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U.S. Spending On Mental Illness Drops

The United States spent less money on treating mental illness and substance abuse during the 1990s, even as more costs shifted from the private sector to the government, a study released Tuesday said.

In 1997, spending on treatment for mental illnesses and drug and alcohol abuse totaled $85.3 billion, or 7.8 percent of total health care costs. In 1987, the percentage was 8.8 percent, according to the study released by the federal Substance Abuse and Mental Health Services Administration.

And the government is picking up a bigger tab for treating mental illnesses and substance abuse, while private insurers are spending less.

The study says Medicare, Medicaid and other federal and state health programs spent 37 billion dollars – or 56 percent - treating mental health disorders and drug abuse in 1997. Private insurers spent 23 billion in 1997. In 1987, the government paid 53 percent of the tab and the private sector picked up the rest.

The study also says the disparity in public versus private spending is even greater when researchers looked at just funding substance abuse treatment.

Those figures are troubling when coupled with a surgeon general's report last year showing millions of Americans who need mental health services do not receive them, officials said. Each year, an estimated 28 percent of the U.S. adult population are treated for a mental illness or substance abuse.

"There is an increasing gap between what people need and the services available and what is being paid for," said Bernard Arons, director of the government's Center for Mental Health Services.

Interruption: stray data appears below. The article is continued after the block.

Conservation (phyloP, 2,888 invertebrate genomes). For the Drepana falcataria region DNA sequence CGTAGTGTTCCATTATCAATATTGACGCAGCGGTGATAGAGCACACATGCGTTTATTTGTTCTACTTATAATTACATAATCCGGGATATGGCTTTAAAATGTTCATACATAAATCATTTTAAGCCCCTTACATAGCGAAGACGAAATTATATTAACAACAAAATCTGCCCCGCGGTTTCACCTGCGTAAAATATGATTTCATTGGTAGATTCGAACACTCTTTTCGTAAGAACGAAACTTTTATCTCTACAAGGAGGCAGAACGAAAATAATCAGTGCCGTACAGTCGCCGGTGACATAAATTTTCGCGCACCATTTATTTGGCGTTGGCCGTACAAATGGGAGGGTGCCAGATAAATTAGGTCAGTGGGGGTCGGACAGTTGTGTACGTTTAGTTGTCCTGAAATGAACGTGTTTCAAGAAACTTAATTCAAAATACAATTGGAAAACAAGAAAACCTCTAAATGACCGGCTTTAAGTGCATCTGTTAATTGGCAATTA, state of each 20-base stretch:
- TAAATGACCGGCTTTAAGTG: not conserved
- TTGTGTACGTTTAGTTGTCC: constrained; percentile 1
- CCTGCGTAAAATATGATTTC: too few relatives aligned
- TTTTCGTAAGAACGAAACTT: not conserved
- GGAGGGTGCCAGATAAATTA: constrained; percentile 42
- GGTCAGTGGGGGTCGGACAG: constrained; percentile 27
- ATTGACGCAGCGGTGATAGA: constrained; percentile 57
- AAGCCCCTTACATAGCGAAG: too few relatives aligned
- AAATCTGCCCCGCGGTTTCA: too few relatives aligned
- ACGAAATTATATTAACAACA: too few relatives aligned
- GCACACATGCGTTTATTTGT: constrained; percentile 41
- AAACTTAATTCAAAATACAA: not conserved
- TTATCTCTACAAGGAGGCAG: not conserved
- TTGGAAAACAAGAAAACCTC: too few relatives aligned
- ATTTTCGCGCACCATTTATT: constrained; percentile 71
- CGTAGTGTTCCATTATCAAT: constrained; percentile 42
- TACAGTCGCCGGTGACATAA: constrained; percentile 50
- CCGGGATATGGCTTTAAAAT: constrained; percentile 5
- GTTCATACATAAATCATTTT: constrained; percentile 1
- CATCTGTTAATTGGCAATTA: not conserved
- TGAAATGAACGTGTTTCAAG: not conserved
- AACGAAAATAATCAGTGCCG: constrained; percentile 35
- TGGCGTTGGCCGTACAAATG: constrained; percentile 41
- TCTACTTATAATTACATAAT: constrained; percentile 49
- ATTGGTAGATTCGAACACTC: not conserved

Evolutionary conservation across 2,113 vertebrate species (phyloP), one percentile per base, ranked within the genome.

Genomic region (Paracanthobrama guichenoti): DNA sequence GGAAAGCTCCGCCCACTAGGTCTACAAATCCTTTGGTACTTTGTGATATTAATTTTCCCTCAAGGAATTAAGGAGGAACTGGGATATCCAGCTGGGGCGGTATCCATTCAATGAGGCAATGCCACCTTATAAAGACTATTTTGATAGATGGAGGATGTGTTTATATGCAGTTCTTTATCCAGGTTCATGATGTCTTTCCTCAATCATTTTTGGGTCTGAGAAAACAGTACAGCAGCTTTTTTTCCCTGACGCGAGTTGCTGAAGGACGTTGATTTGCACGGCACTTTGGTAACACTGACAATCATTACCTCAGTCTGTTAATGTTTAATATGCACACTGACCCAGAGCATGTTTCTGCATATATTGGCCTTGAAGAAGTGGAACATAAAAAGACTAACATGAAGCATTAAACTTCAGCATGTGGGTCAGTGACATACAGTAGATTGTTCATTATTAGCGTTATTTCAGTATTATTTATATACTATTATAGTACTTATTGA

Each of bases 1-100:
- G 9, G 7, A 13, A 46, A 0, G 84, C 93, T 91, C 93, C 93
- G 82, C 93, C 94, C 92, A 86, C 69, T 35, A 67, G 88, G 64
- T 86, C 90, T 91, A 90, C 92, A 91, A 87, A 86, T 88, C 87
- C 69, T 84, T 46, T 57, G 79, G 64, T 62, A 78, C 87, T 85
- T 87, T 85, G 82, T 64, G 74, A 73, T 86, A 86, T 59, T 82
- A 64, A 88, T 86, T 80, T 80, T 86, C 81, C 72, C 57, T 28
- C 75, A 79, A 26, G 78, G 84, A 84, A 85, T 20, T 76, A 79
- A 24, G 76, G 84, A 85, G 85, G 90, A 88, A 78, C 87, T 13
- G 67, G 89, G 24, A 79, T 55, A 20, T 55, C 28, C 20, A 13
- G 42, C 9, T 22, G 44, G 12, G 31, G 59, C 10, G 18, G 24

Trends in coverage included a shift toward prescription drug treatment rather than more costly psychotherapy. Prescription drug costs were 7.5 percent of the total bill in 1987 but rose to 12.3 percent in 1997, fueled by wider use of antidepressants and new medications for psychotic conditions, the study said.

"Many of those medications are highly effective, but we must not forget that they often need to be used in conjunction with psychotherapy," Arons said.

Other factors were a trend toward outpatient treatment instead of in hospitals, limits by health maintenance organization coverage and the stigma felt by some patients who do not seek treatment, officials said.

Officials said the new figures supported their push for insurance companies to provide parity of coverage for mental health services compared to other services.

The government study is published in the latest edition of the journal Health Affairs.

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